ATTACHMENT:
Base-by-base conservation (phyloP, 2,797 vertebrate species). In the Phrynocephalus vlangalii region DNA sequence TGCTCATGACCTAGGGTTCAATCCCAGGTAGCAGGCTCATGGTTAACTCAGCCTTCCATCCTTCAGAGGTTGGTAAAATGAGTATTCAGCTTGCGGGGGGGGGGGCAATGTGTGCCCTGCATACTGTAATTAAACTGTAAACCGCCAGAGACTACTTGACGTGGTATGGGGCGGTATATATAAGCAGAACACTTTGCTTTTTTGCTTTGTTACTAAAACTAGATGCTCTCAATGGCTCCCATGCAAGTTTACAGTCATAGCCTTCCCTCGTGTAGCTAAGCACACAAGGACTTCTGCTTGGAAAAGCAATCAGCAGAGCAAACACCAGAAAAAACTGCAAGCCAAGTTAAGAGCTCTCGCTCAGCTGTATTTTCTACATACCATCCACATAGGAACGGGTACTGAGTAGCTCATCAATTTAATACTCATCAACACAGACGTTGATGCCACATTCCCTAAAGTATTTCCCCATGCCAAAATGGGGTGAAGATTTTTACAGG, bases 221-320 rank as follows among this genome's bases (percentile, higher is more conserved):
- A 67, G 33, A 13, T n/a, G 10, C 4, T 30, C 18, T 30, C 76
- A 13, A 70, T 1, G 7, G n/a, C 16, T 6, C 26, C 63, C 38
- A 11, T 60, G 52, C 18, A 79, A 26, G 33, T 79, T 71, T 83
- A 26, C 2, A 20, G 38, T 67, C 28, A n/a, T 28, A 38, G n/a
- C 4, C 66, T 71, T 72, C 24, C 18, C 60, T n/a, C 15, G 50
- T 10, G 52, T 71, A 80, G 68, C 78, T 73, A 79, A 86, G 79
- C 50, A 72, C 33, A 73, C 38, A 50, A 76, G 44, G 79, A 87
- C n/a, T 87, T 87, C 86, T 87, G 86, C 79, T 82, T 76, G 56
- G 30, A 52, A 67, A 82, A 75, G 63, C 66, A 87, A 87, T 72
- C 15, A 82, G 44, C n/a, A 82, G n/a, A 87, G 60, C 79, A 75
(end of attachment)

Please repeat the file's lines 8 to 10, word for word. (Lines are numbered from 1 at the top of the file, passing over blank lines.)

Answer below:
- C 50, A 72, C 33, A 73, C 38, A 50, A 76, G 44, G 79, A 87
- C n/a, T 87, T 87, C 86, T 87, G 86, C 79, T 82, T 76, G 56
- G 30, A 52, A 67, A 82, A 75, G 63, C 66, A 87, A 87, T 72